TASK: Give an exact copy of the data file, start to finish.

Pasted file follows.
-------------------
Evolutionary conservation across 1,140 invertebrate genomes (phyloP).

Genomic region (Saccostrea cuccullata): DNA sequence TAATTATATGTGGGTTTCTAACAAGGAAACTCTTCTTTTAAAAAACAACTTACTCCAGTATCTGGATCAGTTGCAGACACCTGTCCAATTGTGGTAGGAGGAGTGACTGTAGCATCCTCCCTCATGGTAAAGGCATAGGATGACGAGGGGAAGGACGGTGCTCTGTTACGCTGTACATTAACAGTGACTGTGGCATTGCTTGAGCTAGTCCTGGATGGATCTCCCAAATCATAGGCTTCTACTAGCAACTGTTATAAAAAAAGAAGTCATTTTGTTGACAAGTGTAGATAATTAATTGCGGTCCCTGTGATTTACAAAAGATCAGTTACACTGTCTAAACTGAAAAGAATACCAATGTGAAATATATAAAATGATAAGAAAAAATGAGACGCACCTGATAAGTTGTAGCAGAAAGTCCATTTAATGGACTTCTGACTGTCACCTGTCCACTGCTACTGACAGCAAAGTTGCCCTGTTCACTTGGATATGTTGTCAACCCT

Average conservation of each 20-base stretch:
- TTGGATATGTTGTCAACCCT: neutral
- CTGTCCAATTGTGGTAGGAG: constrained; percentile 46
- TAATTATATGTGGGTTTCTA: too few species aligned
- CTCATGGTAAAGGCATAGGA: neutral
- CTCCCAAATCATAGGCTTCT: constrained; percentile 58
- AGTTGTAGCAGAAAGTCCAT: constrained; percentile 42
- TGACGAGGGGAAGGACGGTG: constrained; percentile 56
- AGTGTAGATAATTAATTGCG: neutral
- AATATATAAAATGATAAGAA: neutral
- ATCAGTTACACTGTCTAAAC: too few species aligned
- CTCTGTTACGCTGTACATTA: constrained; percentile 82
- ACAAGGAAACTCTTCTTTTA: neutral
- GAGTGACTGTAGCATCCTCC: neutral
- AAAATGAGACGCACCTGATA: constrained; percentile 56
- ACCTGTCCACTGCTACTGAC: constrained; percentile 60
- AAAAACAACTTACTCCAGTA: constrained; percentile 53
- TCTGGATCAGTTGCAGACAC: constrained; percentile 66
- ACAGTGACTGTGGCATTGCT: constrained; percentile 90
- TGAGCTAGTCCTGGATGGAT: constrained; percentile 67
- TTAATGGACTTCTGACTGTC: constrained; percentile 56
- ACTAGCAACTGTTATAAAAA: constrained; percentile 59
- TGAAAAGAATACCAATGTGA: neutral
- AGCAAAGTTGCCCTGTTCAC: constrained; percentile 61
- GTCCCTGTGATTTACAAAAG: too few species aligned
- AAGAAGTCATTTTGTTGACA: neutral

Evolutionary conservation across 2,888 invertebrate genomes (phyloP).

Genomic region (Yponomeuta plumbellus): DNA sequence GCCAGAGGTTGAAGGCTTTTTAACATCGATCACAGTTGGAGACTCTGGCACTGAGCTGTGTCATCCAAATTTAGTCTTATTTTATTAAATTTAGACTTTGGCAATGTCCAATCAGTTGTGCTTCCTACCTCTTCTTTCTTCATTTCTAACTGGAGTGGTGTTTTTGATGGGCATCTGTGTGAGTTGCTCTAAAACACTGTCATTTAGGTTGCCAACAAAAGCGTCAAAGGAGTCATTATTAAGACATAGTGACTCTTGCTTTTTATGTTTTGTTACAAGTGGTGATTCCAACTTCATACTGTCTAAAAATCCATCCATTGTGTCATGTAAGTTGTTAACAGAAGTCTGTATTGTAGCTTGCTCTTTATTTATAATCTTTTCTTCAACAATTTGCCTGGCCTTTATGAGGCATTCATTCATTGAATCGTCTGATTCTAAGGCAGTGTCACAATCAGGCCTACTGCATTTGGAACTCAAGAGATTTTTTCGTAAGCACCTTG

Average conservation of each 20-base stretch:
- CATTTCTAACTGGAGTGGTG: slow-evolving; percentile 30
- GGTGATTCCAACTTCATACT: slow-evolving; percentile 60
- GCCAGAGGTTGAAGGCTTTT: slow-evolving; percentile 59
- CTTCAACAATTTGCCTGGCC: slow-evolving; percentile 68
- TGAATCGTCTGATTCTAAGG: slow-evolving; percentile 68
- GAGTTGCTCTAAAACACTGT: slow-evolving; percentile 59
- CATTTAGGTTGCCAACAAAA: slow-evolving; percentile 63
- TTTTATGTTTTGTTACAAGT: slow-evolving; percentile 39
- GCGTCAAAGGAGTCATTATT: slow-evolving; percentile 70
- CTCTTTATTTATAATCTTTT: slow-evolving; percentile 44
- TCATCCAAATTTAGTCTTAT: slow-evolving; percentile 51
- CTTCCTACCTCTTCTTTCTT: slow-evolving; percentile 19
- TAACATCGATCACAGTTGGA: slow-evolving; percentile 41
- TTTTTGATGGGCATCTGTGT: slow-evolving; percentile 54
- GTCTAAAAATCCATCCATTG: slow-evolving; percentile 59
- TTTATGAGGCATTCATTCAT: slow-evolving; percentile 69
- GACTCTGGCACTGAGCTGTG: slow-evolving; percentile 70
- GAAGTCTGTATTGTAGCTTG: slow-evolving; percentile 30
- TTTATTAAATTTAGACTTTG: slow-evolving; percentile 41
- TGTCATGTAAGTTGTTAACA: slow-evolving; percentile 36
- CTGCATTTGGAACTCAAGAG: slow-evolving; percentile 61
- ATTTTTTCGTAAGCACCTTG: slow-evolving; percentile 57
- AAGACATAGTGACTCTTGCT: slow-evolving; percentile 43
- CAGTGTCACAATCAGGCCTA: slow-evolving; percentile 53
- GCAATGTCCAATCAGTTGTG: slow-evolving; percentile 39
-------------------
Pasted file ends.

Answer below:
Evolutionary conservation across 1,140 invertebrate genomes (phyloP).

Genomic region (Saccostrea cuccullata): DNA sequence TAATTATATGTGGGTTTCTAACAAGGAAACTCTTCTTTTAAAAAACAACTTACTCCAGTATCTGGATCAGTTGCAGACACCTGTCCAATTGTGGTAGGAGGAGTGACTGTAGCATCCTCCCTCATGGTAAAGGCATAGGATGACGAGGGGAAGGACGGTGCTCTGTTACGCTGTACATTAACAGTGACTGTGGCATTGCTTGAGCTAGTCCTGGATGGATCTCCCAAATCATAGGCTTCTACTAGCAACTGTTATAAAAAAAGAAGTCATTTTGTTGACAAGTGTAGATAATTAATTGCGGTCCCTGTGATTTACAAAAGATCAGTTACACTGTCTAAACTGAAAAGAATACCAATGTGAAATATATAAAATGATAAGAAAAAATGAGACGCACCTGATAAGTTGTAGCAGAAAGTCCATTTAATGGACTTCTGACTGTCACCTGTCCACTGCTACTGACAGCAAAGTTGCCCTGTTCACTTGGATATGTTGTCAACCCT

Average conservation of each 20-base stretch:
- TTGGATATGTTGTCAACCCT: neutral
- CTGTCCAATTGTGGTAGGAG: constrained; percentile 46
- TAATTATATGTGGGTTTCTA: too few species aligned
- CTCATGGTAAAGGCATAGGA: neutral
- CTCCCAAATCATAGGCTTCT: constrained; percentile 58
- AGTTGTAGCAGAAAGTCCAT: constrained; percentile 42
- TGACGAGGGGAAGGACGGTG: constrained; percentile 56
- AGTGTAGATAATTAATTGCG: neutral
- AATATATAAAATGATAAGAA: neutral
- ATCAGTTACACTGTCTAAAC: too few species aligned
- CTCTGTTACGCTGTACATTA: constrained; percentile 82
- ACAAGGAAACTCTTCTTTTA: neutral
- GAGTGACTGTAGCATCCTCC: neutral
- AAAATGAGACGCACCTGATA: constrained; percentile 56
- ACCTGTCCACTGCTACTGAC: constrained; percentile 60
- AAAAACAACTTACTCCAGTA: constrained; percentile 53
- TCTGGATCAGTTGCAGACAC: constrained; percentile 66
- ACAGTGACTGTGGCATTGCT: constrained; percentile 90
- TGAGCTAGTCCTGGATGGAT: constrained; percentile 67
- TTAATGGACTTCTGACTGTC: constrained; percentile 56
- ACTAGCAACTGTTATAAAAA: constrained; percentile 59
- TGAAAAGAATACCAATGTGA: neutral
- AGCAAAGTTGCCCTGTTCAC: constrained; percentile 61
- GTCCCTGTGATTTACAAAAG: too few species aligned
- AAGAAGTCATTTTGTTGACA: neutral

Evolutionary conservation across 2,888 invertebrate genomes (phyloP).

Genomic region (Yponomeuta plumbellus): DNA sequence GCCAGAGGTTGAAGGCTTTTTAACATCGATCACAGTTGGAGACTCTGGCACTGAGCTGTGTCATCCAAATTTAGTCTTATTTTATTAAATTTAGACTTTGGCAATGTCCAATCAGTTGTGCTTCCTACCTCTTCTTTCTTCATTTCTAACTGGAGTGGTGTTTTTGATGGGCATCTGTGTGAGTTGCTCTAAAACACTGTCATTTAGGTTGCCAACAAAAGCGTCAAAGGAGTCATTATTAAGACATAGTGACTCTTGCTTTTTATGTTTTGTTACAAGTGGTGATTCCAACTTCATACTGTCTAAAAATCCATCCATTGTGTCATGTAAGTTGTTAACAGAAGTCTGTATTGTAGCTTGCTCTTTATTTATAATCTTTTCTTCAACAATTTGCCTGGCCTTTATGAGGCATTCATTCATTGAATCGTCTGATTCTAAGGCAGTGTCACAATCAGGCCTACTGCATTTGGAACTCAAGAGATTTTTTCGTAAGCACCTTG

Average conservation of each 20-base stretch:
- CATTTCTAACTGGAGTGGTG: slow-evolving; percentile 30
- GGTGATTCCAACTTCATACT: slow-evolving; percentile 60
- GCCAGAGGTTGAAGGCTTTT: slow-evolving; percentile 59
- CTTCAACAATTTGCCTGGCC: slow-evolving; percentile 68
- TGAATCGTCTGATTCTAAGG: slow-evolving; percentile 68
- GAGTTGCTCTAAAACACTGT: slow-evolving; percentile 59
- CATTTAGGTTGCCAACAAAA: slow-evolving; percentile 63
- TTTTATGTTTTGTTACAAGT: slow-evolving; percentile 39
- GCGTCAAAGGAGTCATTATT: slow-evolving; percentile 70
- CTCTTTATTTATAATCTTTT: slow-evolving; percentile 44
- TCATCCAAATTTAGTCTTAT: slow-evolving; percentile 51
- CTTCCTACCTCTTCTTTCTT: slow-evolving; percentile 19
- TAACATCGATCACAGTTGGA: slow-evolving; percentile 41
- TTTTTGATGGGCATCTGTGT: slow-evolving; percentile 54
- GTCTAAAAATCCATCCATTG: slow-evolving; percentile 59
- TTTATGAGGCATTCATTCAT: slow-evolving; percentile 69
- GACTCTGGCACTGAGCTGTG: slow-evolving; percentile 70
- GAAGTCTGTATTGTAGCTTG: slow-evolving; percentile 30
- TTTATTAAATTTAGACTTTG: slow-evolving; percentile 41
- TGTCATGTAAGTTGTTAACA: slow-evolving; percentile 36
- CTGCATTTGGAACTCAAGAG: slow-evolving; percentile 61
- ATTTTTTCGTAAGCACCTTG: slow-evolving; percentile 57
- AAGACATAGTGACTCTTGCT: slow-evolving; percentile 43
- CAGTGTCACAATCAGGCCTA: slow-evolving; percentile 53
- GCAATGTCCAATCAGTTGTG: slow-evolving; percentile 39